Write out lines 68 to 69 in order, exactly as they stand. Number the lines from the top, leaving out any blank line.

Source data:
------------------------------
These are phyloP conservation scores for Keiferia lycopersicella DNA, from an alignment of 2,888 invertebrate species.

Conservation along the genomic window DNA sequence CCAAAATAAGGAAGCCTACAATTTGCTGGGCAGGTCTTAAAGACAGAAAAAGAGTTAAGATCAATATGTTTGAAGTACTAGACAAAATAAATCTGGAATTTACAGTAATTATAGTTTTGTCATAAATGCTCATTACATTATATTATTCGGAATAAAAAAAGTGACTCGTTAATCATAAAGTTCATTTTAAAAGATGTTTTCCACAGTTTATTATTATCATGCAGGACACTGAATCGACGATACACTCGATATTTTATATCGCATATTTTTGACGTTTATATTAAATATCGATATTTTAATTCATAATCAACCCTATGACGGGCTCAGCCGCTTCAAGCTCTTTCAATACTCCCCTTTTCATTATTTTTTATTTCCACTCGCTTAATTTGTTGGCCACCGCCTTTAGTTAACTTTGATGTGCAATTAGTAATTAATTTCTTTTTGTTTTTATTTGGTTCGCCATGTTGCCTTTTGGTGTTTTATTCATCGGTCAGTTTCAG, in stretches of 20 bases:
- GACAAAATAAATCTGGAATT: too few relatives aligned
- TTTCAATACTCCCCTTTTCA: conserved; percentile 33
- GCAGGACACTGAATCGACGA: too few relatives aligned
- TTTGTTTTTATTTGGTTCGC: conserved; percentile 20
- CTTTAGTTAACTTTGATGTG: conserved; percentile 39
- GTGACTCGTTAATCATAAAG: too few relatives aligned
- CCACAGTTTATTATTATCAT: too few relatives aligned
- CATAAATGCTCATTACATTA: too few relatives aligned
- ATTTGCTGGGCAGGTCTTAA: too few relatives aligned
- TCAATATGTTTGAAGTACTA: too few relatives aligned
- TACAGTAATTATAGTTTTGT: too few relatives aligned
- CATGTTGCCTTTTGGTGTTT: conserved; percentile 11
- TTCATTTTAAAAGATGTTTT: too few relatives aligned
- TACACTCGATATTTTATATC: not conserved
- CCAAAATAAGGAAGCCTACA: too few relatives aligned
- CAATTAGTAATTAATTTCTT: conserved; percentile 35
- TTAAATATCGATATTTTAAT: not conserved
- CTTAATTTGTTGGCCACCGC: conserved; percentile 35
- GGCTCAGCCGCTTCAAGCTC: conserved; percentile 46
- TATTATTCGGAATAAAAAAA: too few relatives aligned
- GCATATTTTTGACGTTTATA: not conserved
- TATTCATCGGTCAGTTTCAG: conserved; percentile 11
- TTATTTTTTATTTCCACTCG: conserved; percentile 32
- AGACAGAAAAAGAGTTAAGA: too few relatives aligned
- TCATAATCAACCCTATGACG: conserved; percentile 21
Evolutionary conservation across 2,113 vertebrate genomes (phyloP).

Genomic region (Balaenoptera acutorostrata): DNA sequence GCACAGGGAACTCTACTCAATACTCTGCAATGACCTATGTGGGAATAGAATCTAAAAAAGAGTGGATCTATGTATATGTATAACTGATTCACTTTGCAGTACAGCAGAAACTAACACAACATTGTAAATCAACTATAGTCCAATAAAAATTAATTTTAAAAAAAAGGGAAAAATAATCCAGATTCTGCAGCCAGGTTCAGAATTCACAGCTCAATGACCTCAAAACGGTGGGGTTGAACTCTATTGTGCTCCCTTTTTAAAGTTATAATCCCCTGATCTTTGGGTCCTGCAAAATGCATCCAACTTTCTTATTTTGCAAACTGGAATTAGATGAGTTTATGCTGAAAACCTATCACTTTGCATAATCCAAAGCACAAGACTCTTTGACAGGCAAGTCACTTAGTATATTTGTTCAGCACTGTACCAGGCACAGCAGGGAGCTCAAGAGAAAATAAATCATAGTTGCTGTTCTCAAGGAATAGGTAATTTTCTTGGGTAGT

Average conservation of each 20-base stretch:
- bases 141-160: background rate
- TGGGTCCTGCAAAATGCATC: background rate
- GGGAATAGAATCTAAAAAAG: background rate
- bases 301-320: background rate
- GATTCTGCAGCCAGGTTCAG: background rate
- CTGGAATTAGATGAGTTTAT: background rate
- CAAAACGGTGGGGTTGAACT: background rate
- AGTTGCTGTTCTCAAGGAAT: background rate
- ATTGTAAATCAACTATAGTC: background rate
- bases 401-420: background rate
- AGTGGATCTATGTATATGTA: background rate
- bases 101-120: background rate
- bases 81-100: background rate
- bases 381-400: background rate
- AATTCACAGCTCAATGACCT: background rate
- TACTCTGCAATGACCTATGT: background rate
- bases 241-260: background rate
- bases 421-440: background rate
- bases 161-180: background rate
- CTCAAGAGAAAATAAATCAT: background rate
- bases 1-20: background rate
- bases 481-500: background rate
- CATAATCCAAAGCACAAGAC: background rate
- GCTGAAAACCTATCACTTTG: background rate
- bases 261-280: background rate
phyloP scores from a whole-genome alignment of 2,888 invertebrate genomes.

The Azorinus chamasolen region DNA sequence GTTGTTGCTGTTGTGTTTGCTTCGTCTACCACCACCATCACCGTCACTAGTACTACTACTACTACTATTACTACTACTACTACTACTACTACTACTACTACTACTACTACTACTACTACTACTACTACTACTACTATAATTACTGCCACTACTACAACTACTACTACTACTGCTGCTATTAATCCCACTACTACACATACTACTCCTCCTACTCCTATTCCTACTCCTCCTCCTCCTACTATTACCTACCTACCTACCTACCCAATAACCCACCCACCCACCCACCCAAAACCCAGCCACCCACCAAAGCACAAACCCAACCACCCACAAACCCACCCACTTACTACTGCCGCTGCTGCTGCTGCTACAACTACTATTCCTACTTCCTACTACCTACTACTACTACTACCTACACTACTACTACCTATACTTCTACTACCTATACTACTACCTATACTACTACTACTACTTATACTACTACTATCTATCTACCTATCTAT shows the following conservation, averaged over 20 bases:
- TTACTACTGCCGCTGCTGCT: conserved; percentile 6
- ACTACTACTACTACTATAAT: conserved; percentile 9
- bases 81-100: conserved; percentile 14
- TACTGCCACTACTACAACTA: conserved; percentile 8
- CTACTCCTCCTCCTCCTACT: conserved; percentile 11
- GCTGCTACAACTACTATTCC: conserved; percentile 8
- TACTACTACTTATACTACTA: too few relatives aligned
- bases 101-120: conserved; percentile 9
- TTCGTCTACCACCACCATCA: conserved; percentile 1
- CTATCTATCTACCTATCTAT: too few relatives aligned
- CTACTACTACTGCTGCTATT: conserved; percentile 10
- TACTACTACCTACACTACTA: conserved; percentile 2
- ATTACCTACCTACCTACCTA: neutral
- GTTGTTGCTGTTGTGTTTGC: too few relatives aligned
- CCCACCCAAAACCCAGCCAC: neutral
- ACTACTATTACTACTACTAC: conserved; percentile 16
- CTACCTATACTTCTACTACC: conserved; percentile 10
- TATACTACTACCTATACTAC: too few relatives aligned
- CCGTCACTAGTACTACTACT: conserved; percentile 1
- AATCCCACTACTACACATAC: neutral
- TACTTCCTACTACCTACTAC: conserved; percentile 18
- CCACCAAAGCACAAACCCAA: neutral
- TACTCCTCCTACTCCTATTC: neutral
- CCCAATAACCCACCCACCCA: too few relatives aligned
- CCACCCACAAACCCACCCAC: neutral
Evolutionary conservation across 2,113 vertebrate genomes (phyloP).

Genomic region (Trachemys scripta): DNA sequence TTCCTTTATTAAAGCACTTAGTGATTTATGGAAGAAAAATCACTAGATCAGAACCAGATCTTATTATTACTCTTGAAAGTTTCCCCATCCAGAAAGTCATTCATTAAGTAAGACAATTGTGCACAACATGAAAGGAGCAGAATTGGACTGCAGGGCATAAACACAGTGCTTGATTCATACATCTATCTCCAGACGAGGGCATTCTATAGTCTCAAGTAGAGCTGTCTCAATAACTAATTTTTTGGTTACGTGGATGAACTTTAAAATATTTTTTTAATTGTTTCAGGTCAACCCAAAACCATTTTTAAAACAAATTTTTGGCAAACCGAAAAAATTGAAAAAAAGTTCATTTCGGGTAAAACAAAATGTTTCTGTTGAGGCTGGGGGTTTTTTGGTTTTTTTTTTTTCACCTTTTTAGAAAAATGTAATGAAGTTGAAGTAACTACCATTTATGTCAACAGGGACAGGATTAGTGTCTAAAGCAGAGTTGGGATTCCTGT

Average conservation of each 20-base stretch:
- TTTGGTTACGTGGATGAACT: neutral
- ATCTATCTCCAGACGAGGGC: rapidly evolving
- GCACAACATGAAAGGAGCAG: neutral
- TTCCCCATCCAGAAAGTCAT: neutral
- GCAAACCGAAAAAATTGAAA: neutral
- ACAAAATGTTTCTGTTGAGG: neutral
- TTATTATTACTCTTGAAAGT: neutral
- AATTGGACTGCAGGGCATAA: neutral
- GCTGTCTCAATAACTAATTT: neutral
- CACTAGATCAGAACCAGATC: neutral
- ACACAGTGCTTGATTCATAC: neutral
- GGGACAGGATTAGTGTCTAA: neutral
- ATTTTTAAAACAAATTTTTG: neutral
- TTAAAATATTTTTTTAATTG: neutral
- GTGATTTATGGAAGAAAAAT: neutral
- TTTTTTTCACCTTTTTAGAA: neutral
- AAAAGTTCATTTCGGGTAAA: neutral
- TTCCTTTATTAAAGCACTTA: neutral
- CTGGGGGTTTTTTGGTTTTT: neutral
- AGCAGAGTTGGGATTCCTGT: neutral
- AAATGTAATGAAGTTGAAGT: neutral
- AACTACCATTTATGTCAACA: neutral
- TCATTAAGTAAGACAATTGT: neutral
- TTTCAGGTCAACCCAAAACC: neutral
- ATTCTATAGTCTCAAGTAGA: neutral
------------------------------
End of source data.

- CTACTACTACTGCTGCTATT: conserved; percentile 10
- TACTACTACCTACACTACTA: conserved; percentile 2